Kadima rebels push to stop ‘Confinement Bill’ vote

Proposed legislation would cancel the so-called “Mofaz Law,” which made seven the minimum number of MKs that can split from a faction.

Mofaz speaks at Knesset 370 (photo credit: Knesset Spokesman)
Mofaz speaks at Knesset 370
(photo credit: Knesset Spokesman)
A bill meant to deter rebel Kadima MKs from breaking off from the party was removed from the Ministerial Committee for Legislation’s Sunday agenda, partly due to efforts by the very MKs it was meant to stop.
The “Confinement Bill” was proposed by MK Yuval Zellner (Kadima), a staunch ally of party chairman and Vice Premier Shaul Mofaz, to cancel the so-called “Mofaz Law,” which made seven the minimum number of MKs that can split from a faction, regardless of its size. The law is named after Mofaz due to rumors that he was leaving Kadima, though the legislation was opposed by its namesake.
Should Zellner’s bill pass, the previous law, which required one-third of a faction for a split, would be restored.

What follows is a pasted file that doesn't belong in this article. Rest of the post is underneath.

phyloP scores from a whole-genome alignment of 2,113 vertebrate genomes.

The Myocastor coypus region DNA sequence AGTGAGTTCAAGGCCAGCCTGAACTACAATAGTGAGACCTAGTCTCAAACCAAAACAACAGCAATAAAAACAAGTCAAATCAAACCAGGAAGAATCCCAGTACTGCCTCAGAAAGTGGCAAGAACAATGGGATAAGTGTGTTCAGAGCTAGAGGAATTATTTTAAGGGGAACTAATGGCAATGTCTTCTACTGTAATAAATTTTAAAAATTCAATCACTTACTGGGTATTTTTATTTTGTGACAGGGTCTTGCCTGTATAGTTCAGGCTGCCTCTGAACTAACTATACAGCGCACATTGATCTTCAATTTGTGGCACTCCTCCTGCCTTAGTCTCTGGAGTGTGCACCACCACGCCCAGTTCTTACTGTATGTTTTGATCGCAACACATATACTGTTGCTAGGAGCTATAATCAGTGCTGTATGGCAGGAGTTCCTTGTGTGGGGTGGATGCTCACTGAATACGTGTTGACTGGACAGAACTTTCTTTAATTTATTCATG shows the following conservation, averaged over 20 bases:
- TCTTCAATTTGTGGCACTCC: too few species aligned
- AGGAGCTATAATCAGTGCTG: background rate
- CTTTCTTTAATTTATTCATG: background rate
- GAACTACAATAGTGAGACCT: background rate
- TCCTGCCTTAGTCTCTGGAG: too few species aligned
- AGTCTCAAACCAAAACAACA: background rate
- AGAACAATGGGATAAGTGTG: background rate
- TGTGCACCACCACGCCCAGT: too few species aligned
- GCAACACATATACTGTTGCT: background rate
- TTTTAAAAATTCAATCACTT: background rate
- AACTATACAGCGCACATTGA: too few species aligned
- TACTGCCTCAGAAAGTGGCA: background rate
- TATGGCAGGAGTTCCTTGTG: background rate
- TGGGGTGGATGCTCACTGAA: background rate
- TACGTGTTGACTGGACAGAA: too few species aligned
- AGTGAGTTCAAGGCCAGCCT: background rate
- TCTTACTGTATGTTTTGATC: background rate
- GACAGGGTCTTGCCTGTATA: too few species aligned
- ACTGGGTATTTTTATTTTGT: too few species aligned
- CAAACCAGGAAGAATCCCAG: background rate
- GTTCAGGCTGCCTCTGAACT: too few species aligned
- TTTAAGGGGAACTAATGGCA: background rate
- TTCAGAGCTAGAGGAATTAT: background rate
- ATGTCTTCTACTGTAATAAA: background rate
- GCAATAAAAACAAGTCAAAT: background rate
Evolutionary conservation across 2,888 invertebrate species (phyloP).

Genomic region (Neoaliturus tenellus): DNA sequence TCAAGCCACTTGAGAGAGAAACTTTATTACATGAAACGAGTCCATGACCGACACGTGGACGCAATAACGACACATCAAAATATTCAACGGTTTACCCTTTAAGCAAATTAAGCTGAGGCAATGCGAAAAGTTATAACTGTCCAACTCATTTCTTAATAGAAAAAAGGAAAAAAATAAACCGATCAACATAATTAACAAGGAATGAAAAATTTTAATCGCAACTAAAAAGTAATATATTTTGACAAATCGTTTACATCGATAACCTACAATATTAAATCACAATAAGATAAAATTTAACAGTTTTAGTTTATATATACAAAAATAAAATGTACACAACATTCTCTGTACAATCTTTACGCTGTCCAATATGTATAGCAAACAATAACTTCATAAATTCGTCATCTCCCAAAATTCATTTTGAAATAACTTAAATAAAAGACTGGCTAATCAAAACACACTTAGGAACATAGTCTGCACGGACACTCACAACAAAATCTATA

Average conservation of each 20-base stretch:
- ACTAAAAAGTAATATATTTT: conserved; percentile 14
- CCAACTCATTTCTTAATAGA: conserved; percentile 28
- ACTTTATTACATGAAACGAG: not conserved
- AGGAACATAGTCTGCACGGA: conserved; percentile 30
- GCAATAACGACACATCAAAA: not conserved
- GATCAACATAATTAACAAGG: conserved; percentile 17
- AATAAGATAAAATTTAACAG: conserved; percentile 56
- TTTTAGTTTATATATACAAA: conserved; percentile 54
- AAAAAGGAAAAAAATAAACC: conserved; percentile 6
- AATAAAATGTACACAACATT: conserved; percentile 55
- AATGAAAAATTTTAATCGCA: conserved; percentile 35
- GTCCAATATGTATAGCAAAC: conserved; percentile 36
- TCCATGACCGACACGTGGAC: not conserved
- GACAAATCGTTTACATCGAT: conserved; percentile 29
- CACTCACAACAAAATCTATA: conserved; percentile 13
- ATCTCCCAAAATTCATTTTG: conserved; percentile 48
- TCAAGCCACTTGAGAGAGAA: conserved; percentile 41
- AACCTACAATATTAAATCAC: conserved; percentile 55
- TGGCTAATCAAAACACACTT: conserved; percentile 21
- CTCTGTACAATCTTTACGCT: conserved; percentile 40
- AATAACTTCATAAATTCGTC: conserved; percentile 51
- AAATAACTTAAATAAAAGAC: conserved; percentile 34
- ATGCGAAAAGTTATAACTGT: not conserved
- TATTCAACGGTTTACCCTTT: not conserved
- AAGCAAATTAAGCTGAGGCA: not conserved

Kadima sources say that several of the party’s MKs, including Robert Tibayev, Shlomo Molla, Orit Zuaretz and Nino Abesadze among others who backed former party leader Tzipi Livni, are considering leaving Kadima. On Wednesday, Tibayev, Abesadze and MK Yoel Hasson (Kadima) voted against the coalition in favor of a bill criminalizing discrimination against women.
Zellner’s proposal was supposed to go to a ministerial vote on Sunday, but on Saturday night, it was pulled from the agenda.
Tibayev said the vote on the Confinement Bill was deferred due to a letter he sent to faction chairwoman Dalia Itzik on Thursday, asking her to request that Zellner wait for a faction meeting on the bill before it is brought to a ministerial vote.
“As you know, in the last faction meeting on May 14, several MKs, including myself, expressed opposition to the bill,” Tibayev wrote in the letter.
Zellner said on Saturday night that he was told that ministers delayed the vote on the legislation, not Kadima.
He defended his bill on Friday, saying that it “sends a clear message – Kadima is one and united, and will stay that way.”
When asked why legislation is necessary if Kadima is united, Zellner explained that MKs who want to break off from the party may still do so, and the bill is only a matter of funding.
“I won’t stop whoever wants to leave,” he said. “This will prevent political blackmail, by not allowing groups of MKs to take money from the party according to their own agenda.”
According to Zellner, his bill will increase political and governmental stability, and the “Mofaz Law” was unnecessary to begin with.